Maternal COVID-19 vaccination: A powerful safeguard for infants younger than 6 months

a pregnant patient receives a vaccine
Doctor giving a pregnant woman the COVID-19 vaccine. Photo by Andrey Popov. Licensed from iStock.

by Taylor Petrucci

Maternal receipt of a COVID-19 vaccine during pregnancy offers robust protection for infants younger than six months. These findings were published in the Centers for Disease Control and Prevention’s Morbidity and Mortality Weekly Report.

“This study shows us that moms who received one or more COVID vaccines in their pregnancy were at decreased risk for having a baby less than 6 months of age in the hospital with COVID,” said Elizabeth Mack, M.D., a pediatric critical care physician who led the Medical University of South Carolina site of the study.

This observation, grounded in data from numerous hospitals, highlights the potential of maternal vaccination in protecting the youngest members of our population from severe outcomes.

Pediatric critical care physician Dr. Elizabeth Mack 
Pediatric critical care physician Dr. Elizabeth Mack.

The Overcoming COVID-19 study revealed that infants born to women who had received the COVID-19 vaccine while pregnant were hospitalized less frequently due to COVID-19 than infants born to unvaccinated mothers. Specifically, the maternal vaccine reduced hospitalizations by 35% for infants under 6 months and an impressive 54% for those under 3 months. This finding is particularly welcome because babies younger than 6 months are not currently eligible for COVID-19 vaccination.

Among the 377 newborns diagnosed with COVID-19 in the study, 86 were admitted to an intensive care unit (ICU). Of those, 50 required life support. Importantly, 84% of these critically ill infants had mothers who were not vaccinated. Infants born to unvaccinated mothers were also nine times more likely to need invasive mechanical ventilation, also known as ventilator support.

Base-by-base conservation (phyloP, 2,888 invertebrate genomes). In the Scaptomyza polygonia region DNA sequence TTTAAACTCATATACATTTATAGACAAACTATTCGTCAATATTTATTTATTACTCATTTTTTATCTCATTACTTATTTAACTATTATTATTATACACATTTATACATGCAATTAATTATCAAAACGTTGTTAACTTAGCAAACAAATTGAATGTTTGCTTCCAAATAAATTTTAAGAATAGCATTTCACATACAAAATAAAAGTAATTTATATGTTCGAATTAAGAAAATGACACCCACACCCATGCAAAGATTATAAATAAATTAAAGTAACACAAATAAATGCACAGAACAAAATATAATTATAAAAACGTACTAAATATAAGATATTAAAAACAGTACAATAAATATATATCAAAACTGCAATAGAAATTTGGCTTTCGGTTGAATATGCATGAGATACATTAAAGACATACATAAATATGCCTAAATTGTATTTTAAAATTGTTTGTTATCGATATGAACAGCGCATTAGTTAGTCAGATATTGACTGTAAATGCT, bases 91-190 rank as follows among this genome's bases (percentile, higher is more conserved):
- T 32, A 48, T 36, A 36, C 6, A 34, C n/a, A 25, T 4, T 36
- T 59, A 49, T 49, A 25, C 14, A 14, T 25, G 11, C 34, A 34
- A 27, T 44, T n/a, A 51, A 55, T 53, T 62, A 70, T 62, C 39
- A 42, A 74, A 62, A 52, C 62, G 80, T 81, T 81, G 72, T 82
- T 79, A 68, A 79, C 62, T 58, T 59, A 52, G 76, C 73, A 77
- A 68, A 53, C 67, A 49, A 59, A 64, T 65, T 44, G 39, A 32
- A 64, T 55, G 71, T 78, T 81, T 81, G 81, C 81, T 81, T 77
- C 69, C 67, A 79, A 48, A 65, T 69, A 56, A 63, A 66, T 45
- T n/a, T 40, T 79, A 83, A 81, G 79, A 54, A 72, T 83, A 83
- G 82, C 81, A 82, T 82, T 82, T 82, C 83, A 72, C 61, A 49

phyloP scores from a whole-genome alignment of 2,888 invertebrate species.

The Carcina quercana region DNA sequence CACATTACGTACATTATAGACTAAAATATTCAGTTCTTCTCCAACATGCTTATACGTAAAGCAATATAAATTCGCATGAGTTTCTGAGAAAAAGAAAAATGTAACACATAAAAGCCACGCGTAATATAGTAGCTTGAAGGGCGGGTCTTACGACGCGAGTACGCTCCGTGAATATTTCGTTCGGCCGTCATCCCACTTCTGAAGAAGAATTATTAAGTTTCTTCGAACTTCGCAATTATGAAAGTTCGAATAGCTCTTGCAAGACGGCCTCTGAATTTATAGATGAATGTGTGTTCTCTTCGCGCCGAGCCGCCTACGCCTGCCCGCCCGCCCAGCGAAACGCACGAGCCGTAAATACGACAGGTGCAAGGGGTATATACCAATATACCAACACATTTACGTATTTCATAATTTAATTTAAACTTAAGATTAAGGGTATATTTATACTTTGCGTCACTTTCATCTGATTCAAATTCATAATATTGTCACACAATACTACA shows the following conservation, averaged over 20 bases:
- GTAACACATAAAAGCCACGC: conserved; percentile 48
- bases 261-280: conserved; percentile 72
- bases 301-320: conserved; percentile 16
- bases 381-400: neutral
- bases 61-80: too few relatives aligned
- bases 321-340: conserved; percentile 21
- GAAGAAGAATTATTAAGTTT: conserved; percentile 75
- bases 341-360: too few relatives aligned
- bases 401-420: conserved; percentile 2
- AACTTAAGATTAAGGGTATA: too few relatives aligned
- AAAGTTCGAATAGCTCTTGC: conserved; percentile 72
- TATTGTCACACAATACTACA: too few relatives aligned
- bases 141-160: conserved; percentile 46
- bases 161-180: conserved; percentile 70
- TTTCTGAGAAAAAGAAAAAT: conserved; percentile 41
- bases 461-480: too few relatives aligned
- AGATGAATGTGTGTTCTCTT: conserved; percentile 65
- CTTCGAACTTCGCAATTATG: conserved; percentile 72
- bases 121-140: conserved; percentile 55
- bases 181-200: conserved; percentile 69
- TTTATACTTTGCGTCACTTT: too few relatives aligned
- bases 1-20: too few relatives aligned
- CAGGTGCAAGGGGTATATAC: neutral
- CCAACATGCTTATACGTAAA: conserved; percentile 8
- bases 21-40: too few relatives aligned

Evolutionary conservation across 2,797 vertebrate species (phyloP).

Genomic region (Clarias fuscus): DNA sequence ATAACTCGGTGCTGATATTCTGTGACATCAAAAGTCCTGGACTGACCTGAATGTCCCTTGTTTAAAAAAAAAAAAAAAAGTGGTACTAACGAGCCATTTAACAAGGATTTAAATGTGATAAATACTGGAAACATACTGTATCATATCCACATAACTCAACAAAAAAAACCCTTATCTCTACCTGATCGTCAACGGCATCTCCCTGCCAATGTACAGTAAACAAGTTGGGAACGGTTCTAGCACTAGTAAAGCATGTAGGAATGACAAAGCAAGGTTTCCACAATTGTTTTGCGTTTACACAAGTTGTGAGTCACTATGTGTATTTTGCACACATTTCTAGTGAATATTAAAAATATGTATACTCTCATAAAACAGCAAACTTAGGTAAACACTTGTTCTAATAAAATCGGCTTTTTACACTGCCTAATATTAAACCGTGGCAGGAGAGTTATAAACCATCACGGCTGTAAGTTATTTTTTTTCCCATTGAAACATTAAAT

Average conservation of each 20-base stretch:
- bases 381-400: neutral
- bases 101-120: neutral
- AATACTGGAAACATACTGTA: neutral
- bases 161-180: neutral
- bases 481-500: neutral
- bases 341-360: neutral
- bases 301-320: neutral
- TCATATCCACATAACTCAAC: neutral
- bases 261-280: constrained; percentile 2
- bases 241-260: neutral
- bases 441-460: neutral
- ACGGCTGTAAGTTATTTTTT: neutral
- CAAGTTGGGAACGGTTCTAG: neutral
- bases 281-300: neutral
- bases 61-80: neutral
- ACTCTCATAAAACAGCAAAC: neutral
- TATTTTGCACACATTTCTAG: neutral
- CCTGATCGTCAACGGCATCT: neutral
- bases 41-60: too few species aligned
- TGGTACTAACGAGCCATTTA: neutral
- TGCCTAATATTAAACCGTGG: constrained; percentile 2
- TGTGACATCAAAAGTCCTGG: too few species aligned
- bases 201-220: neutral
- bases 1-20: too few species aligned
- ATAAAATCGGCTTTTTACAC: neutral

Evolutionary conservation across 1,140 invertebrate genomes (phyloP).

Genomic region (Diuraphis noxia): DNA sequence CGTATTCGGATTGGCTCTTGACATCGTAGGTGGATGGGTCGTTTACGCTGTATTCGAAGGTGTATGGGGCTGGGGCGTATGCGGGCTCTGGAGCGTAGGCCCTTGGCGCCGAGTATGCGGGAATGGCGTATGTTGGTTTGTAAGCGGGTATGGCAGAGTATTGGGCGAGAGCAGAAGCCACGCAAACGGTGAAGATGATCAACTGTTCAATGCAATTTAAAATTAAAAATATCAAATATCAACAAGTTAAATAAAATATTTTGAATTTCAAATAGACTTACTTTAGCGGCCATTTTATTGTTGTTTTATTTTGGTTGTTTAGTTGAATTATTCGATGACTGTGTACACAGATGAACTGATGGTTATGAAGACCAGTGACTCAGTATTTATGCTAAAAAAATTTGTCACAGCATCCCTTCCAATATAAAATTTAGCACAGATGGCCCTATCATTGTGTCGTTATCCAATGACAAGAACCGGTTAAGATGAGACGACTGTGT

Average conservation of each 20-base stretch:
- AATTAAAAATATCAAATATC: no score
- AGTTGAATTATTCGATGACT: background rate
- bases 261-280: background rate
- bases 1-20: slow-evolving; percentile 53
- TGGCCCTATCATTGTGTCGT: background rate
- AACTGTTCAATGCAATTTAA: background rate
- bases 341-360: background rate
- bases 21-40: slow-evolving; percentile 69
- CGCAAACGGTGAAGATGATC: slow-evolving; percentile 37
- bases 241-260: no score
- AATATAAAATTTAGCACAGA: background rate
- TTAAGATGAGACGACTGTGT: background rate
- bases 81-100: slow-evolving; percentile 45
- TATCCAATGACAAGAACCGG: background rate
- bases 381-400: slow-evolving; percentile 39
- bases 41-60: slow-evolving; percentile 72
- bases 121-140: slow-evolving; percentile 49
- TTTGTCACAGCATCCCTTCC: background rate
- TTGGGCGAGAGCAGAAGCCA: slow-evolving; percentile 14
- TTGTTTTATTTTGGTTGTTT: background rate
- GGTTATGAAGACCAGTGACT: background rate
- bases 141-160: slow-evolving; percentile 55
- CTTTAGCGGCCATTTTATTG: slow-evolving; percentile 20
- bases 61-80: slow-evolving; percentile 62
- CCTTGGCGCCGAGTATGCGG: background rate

The study was conducted by the Overcoming COVID-19 Network, a consortium of researchers at children’s hospitals across the nation who work together to answer questions about COVID-19 in kids. The MUSC Shawn Jenkins Children’s Hospital was one of more than 20 hospitals that contributed data to this study.

Perhaps most notably, the study highlighted that most hospitalized infants had been healthy before COVID-19 infection, underscoring the importance of maternal vaccination in providing early-life protection against severe COVID-19 disease.

The finding that maternal vaccination protects newborns from severe disease aligns with Mack’s own experience in the pediatric ICU.

“It is quite rare that I see a baby born to a vaccinated mother become critically ill with COVID,” Mack said.

The Overcoming COVID-19 study emphasizes the importance of expectant mothers staying up to date with their COVID-19 vaccinations, especially as hospitalization rates for newborns with COVID-19 remain high. Up-to-date vaccines not only protect the mothers but also extend crucial protection to their infants, preventing hospitalization and reducing the likelihood of severe outcomes.

“Remember, the job of the COVID vaccine is to prevent hospitalization and death, and it does that job incredibly well,” said Mack.

Read the research study here.